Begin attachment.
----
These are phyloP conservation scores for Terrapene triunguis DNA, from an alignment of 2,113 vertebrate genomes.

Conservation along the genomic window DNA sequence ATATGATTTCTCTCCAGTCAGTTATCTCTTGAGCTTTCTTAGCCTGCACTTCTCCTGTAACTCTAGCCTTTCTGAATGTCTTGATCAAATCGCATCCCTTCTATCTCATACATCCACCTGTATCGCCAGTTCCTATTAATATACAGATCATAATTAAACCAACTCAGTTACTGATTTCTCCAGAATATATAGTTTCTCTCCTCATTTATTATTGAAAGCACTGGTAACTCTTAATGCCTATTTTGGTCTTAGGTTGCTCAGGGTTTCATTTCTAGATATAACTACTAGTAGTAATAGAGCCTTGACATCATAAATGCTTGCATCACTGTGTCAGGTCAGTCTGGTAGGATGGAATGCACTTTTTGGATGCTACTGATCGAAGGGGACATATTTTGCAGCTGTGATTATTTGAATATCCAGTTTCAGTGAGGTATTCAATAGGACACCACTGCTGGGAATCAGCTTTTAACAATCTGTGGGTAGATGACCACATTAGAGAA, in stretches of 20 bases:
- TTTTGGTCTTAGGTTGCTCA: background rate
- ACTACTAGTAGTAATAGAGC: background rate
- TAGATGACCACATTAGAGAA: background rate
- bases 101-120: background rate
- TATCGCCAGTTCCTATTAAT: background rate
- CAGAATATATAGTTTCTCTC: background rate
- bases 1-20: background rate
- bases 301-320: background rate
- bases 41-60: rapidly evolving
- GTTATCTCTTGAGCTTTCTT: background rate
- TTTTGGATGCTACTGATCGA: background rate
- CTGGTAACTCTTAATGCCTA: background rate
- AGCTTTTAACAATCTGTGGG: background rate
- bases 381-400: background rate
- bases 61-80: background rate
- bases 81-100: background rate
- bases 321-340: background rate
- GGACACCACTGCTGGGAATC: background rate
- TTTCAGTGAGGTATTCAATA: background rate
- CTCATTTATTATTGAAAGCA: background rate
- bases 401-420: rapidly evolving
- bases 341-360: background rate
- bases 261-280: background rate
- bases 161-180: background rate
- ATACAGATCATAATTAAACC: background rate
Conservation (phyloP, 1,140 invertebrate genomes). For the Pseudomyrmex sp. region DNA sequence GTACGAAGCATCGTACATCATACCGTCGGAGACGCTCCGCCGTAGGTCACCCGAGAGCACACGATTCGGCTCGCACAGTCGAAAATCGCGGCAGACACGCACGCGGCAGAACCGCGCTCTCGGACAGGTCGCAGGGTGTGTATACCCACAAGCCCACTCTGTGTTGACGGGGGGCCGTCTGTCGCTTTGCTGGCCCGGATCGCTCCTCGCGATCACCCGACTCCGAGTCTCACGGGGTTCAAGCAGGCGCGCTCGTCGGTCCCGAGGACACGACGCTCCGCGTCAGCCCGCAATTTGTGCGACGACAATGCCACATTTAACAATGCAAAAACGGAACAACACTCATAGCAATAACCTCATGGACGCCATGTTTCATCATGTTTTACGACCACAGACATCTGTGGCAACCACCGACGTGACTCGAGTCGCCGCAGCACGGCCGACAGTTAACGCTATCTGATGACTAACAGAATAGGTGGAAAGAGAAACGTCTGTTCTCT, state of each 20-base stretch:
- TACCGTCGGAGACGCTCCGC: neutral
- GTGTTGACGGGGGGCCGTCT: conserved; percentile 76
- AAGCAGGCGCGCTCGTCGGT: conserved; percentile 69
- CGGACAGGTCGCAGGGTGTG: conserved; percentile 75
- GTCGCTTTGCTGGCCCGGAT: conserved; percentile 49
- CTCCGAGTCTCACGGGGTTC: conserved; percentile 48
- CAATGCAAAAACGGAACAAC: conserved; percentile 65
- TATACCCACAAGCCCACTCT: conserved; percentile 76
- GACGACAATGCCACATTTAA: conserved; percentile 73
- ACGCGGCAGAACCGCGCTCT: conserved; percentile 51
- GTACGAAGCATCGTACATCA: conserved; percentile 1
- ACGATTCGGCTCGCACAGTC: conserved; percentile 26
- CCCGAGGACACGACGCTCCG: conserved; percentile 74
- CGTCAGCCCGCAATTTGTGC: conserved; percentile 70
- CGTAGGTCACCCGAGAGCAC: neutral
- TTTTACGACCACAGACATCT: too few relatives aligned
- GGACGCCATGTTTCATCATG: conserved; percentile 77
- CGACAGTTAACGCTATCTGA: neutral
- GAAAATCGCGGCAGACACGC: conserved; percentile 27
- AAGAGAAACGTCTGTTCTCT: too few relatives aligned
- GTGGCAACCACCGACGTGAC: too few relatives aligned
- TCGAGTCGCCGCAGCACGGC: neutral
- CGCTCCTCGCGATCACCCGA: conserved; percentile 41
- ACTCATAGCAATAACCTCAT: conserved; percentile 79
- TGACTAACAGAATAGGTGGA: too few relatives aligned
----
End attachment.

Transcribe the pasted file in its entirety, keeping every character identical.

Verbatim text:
These are phyloP conservation scores for Terrapene triunguis DNA, from an alignment of 2,113 vertebrate genomes.

Conservation along the genomic window DNA sequence ATATGATTTCTCTCCAGTCAGTTATCTCTTGAGCTTTCTTAGCCTGCACTTCTCCTGTAACTCTAGCCTTTCTGAATGTCTTGATCAAATCGCATCCCTTCTATCTCATACATCCACCTGTATCGCCAGTTCCTATTAATATACAGATCATAATTAAACCAACTCAGTTACTGATTTCTCCAGAATATATAGTTTCTCTCCTCATTTATTATTGAAAGCACTGGTAACTCTTAATGCCTATTTTGGTCTTAGGTTGCTCAGGGTTTCATTTCTAGATATAACTACTAGTAGTAATAGAGCCTTGACATCATAAATGCTTGCATCACTGTGTCAGGTCAGTCTGGTAGGATGGAATGCACTTTTTGGATGCTACTGATCGAAGGGGACATATTTTGCAGCTGTGATTATTTGAATATCCAGTTTCAGTGAGGTATTCAATAGGACACCACTGCTGGGAATCAGCTTTTAACAATCTGTGGGTAGATGACCACATTAGAGAA, in stretches of 20 bases:
- TTTTGGTCTTAGGTTGCTCA: background rate
- ACTACTAGTAGTAATAGAGC: background rate
- TAGATGACCACATTAGAGAA: background rate
- bases 101-120: background rate
- TATCGCCAGTTCCTATTAAT: background rate
- CAGAATATATAGTTTCTCTC: background rate
- bases 1-20: background rate
- bases 301-320: background rate
- bases 41-60: rapidly evolving
- GTTATCTCTTGAGCTTTCTT: background rate
- TTTTGGATGCTACTGATCGA: background rate
- CTGGTAACTCTTAATGCCTA: background rate
- AGCTTTTAACAATCTGTGGG: background rate
- bases 381-400: background rate
- bases 61-80: background rate
- bases 81-100: background rate
- bases 321-340: background rate
- GGACACCACTGCTGGGAATC: background rate
- TTTCAGTGAGGTATTCAATA: background rate
- CTCATTTATTATTGAAAGCA: background rate
- bases 401-420: rapidly evolving
- bases 341-360: background rate
- bases 261-280: background rate
- bases 161-180: background rate
- ATACAGATCATAATTAAACC: background rate
Conservation (phyloP, 1,140 invertebrate genomes). For the Pseudomyrmex sp. region DNA sequence GTACGAAGCATCGTACATCATACCGTCGGAGACGCTCCGCCGTAGGTCACCCGAGAGCACACGATTCGGCTCGCACAGTCGAAAATCGCGGCAGACACGCACGCGGCAGAACCGCGCTCTCGGACAGGTCGCAGGGTGTGTATACCCACAAGCCCACTCTGTGTTGACGGGGGGCCGTCTGTCGCTTTGCTGGCCCGGATCGCTCCTCGCGATCACCCGACTCCGAGTCTCACGGGGTTCAAGCAGGCGCGCTCGTCGGTCCCGAGGACACGACGCTCCGCGTCAGCCCGCAATTTGTGCGACGACAATGCCACATTTAACAATGCAAAAACGGAACAACACTCATAGCAATAACCTCATGGACGCCATGTTTCATCATGTTTTACGACCACAGACATCTGTGGCAACCACCGACGTGACTCGAGTCGCCGCAGCACGGCCGACAGTTAACGCTATCTGATGACTAACAGAATAGGTGGAAAGAGAAACGTCTGTTCTCT, state of each 20-base stretch:
- TACCGTCGGAGACGCTCCGC: neutral
- GTGTTGACGGGGGGCCGTCT: conserved; percentile 76
- AAGCAGGCGCGCTCGTCGGT: conserved; percentile 69
- CGGACAGGTCGCAGGGTGTG: conserved; percentile 75
- GTCGCTTTGCTGGCCCGGAT: conserved; percentile 49
- CTCCGAGTCTCACGGGGTTC: conserved; percentile 48
- CAATGCAAAAACGGAACAAC: conserved; percentile 65
- TATACCCACAAGCCCACTCT: conserved; percentile 76
- GACGACAATGCCACATTTAA: conserved; percentile 73
- ACGCGGCAGAACCGCGCTCT: conserved; percentile 51
- GTACGAAGCATCGTACATCA: conserved; percentile 1
- ACGATTCGGCTCGCACAGTC: conserved; percentile 26
- CCCGAGGACACGACGCTCCG: conserved; percentile 74
- CGTCAGCCCGCAATTTGTGC: conserved; percentile 70
- CGTAGGTCACCCGAGAGCAC: neutral
- TTTTACGACCACAGACATCT: too few relatives aligned
- GGACGCCATGTTTCATCATG: conserved; percentile 77
- CGACAGTTAACGCTATCTGA: neutral
- GAAAATCGCGGCAGACACGC: conserved; percentile 27
- AAGAGAAACGTCTGTTCTCT: too few relatives aligned
- GTGGCAACCACCGACGTGAC: too few relatives aligned
- TCGAGTCGCCGCAGCACGGC: neutral
- CGCTCCTCGCGATCACCCGA: conserved; percentile 41
- ACTCATAGCAATAACCTCAT: conserved; percentile 79
- TGACTAACAGAATAGGTGGA: too few relatives aligned